GUEST EDITORIAL – After all the turbulence and recent fiasco with Goodwill and the Dearborn City Planning Commission, I need to empty my brain on thoughts and impressions after living in Dearborn for a long time. Let me first say that I love Dearborn, its people, organizations, and businesses.
When Biggby opened, I switched from Starbucks, why should I send my money to Seattle, when I could support a local business? I believe that’s the best way to go.
Mike Guido was a real asset to the City, being the face of Dearborn, and also outside the community, and having Mark Guido, Chief of Staff, basically run the day to day operations of Dearborn.
Today our Mayor is micro managing everything, not being a good listener, talking a good talk, but doesn’t take suggestions or input from anyone. The result is visible with law suit after law suit, empty buildings and a City culture that makes businesses look twice before even thinking about coming to Dearborn.
The perception is that Dearborn is one of the most difficult cities in South East Michigan to do business with, open or start a business. (Remember: Perception is the truth, until you can show otherwise.) I have personally gone thru a situation where it took 7 months and a huge loss of revenues before getting a Certificate of Occupancy. Ask any business that opens up, if it was easy, and if the city was helpful moving in and starting up. Ask any contractor, ask any home owner, etc. I strongly believe that the City of Dearborn is its own biggest enemy.
I read comments after comments on blogs and opinions were people are “trashing” Dearborn leadership, both City Council and the Mayor, but very few suggestions on what and how it can be changed, so here are a few thoughts.
Where are we today?
- Why has our position in South East Michigan developed positively or negatively in recent years? (Define reasons for changes, directions, values, attitudes. etc)
- Who are our primary target groups today and how do we attempt to motivate and convince? (Attract business and new residents to come to Dearborn)
- Who are our competing cities, and how does our primary target group perceive them? (Their perception, not ours, regarding competing cities)
- How do we and our competing cities communicate with present target groups? (Analysis of communication strategies and messages used in order to understand the knowledge level, expectations and relationships with other cities.)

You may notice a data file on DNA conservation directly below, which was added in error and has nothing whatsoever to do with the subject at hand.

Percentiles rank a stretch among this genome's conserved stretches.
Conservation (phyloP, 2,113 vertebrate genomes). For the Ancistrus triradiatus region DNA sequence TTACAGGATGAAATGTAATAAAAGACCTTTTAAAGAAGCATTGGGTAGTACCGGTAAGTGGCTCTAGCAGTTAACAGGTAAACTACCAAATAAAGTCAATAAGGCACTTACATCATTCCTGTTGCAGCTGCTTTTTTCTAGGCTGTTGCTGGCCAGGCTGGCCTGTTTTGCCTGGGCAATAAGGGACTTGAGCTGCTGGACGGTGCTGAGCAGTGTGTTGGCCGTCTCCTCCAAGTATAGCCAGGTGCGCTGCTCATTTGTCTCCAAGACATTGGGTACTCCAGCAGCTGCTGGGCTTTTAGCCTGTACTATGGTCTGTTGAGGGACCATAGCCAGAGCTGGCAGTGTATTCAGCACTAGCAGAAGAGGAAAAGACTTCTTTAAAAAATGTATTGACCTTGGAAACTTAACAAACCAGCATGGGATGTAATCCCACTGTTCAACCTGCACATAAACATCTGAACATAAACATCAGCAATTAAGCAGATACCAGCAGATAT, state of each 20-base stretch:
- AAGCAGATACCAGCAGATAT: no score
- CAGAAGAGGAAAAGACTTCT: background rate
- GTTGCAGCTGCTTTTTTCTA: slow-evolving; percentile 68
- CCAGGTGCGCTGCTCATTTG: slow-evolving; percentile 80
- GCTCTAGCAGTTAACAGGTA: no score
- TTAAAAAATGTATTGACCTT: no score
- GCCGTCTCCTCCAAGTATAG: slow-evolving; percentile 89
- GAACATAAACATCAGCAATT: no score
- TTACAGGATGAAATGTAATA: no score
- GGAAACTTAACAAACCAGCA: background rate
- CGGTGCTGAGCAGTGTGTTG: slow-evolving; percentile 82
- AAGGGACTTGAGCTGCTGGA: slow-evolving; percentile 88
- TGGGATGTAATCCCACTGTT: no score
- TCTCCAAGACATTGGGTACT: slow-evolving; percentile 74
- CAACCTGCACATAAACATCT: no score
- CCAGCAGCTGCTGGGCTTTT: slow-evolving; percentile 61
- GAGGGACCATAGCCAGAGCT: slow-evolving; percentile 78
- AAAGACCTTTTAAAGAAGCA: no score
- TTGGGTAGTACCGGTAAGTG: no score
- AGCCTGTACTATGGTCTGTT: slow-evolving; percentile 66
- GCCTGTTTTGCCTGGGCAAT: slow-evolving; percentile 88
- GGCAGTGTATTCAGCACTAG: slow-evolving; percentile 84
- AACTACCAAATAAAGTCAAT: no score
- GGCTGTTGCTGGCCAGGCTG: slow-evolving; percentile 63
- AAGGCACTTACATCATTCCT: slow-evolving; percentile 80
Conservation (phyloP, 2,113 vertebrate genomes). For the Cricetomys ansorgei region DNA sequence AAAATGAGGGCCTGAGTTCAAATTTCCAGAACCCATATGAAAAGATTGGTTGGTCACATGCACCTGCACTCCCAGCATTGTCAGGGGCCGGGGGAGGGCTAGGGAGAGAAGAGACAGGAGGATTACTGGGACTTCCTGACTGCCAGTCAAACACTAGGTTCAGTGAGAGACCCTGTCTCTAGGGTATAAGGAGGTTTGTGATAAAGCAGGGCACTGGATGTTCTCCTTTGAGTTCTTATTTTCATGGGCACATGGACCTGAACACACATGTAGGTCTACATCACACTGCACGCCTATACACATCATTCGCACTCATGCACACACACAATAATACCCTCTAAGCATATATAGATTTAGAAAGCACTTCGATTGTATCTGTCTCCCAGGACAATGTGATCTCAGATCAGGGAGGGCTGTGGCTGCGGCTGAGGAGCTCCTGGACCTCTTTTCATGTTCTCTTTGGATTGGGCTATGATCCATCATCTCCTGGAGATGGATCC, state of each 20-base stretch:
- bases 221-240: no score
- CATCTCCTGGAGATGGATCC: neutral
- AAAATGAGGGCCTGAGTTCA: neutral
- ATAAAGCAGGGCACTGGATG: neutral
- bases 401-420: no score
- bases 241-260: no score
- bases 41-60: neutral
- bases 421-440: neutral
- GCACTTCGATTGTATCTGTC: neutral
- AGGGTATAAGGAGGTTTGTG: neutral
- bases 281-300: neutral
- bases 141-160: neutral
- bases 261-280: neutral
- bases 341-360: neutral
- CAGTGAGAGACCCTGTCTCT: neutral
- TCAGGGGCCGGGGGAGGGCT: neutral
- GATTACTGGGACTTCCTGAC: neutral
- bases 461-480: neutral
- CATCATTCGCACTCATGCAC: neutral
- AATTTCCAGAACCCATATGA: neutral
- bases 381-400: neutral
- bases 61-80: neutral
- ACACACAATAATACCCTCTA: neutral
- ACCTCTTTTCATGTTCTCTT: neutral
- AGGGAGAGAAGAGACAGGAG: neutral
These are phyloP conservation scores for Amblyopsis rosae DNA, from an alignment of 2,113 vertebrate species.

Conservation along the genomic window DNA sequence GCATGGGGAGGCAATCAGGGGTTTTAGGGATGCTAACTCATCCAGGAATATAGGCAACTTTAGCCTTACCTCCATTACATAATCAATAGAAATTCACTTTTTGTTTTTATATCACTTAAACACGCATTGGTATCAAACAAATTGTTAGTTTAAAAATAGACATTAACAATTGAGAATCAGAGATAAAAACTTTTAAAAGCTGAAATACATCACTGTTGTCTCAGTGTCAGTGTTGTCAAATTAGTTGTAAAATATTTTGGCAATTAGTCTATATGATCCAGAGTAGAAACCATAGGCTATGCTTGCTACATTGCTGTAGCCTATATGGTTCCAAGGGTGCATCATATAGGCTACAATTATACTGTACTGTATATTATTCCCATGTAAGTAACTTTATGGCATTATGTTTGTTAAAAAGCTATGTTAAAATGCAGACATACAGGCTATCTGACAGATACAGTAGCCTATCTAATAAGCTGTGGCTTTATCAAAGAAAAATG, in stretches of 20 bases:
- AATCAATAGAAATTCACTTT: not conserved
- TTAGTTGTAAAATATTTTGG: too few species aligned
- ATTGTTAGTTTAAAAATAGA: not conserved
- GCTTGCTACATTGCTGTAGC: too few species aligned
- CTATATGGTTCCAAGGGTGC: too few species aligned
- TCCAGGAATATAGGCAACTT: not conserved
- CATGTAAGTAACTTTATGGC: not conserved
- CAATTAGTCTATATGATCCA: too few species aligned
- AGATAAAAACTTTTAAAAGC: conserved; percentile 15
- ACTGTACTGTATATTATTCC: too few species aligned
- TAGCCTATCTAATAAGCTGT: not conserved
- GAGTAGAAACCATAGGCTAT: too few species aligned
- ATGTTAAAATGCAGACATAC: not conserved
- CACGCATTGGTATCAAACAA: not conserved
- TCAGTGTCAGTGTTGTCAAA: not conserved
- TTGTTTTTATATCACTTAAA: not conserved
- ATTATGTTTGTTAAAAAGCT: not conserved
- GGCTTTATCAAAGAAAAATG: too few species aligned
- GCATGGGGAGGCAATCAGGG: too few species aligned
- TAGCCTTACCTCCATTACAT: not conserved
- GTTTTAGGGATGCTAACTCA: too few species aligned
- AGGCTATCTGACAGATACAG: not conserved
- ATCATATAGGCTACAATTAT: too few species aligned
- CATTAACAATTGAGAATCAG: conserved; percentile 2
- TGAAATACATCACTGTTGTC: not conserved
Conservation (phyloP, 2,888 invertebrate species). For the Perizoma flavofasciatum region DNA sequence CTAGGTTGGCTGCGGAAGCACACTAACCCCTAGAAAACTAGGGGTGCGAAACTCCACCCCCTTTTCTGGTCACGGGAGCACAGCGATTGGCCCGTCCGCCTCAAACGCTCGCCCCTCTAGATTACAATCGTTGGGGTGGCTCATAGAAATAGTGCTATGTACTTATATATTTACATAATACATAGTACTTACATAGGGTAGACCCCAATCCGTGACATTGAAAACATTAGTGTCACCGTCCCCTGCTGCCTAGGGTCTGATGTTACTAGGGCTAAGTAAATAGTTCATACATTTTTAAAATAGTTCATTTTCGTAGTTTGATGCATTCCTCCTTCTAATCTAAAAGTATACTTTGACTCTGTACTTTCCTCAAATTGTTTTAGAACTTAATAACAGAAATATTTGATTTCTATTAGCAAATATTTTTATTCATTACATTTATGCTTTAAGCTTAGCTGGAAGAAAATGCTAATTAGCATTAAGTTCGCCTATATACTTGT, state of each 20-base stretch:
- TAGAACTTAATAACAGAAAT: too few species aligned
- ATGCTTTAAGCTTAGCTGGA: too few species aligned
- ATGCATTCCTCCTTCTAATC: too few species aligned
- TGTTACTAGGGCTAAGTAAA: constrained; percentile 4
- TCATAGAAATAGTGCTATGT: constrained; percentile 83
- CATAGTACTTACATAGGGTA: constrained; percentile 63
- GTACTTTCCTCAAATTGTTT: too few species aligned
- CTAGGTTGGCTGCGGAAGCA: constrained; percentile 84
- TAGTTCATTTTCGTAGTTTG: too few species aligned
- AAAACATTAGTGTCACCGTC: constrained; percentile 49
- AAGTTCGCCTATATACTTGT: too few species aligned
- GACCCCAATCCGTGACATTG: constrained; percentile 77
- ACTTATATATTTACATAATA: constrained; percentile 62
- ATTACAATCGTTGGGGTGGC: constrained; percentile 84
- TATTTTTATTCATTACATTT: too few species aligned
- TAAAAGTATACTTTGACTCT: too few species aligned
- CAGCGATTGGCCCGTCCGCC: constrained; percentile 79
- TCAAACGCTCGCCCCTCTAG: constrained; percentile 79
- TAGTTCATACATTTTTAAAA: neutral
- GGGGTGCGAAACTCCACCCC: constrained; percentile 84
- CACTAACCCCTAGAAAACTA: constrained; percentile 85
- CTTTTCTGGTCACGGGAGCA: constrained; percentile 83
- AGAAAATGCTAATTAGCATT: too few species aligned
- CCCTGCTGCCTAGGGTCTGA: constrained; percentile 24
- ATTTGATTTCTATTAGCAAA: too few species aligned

- What will it take for Dearborn to be the winner of the future?
How do we position ourselves?
- What are the real differences and features of Dearborn? (If we compare with other cities, Dearborn is the only one to offer…and the only one to offer more of…)
- What are the obvious advantages of coming to Dearborn? (If I compare our competing cities, I will get…)
- What are the emotional values that I have with this comparison? (If I choose Dearborn instead of competing cities, I will feel…)
- What are the human characteristics of Dearborn? (If Dearborn were a person, who would it be?)
Do we need an outside consulting firm to charge tens of thousands of dollars making a “feasibility study” of Camp Dearborn when we have all the knowledge and professionals inside Dearborn city limits?
Do we need a legal department with a number of lawyers when Dearborn Schools, who employees more people don’t have one?
Do we need to have a small number of citizens pay for the pools, when it can be done in other ways?
Do we need to keep working with a developer who does not fulfill his obligations?
These are a few thoughts for The City of Dearborn, its businesses and residents to consider going forward. But first, it is imperative to look inside City Hall and change the way it works. We need to focus on building relationships, and getting new businesses and people to move in, while keeping our present population in both West and East Dearborn. As it is today, Dearborn is its biggest enemy.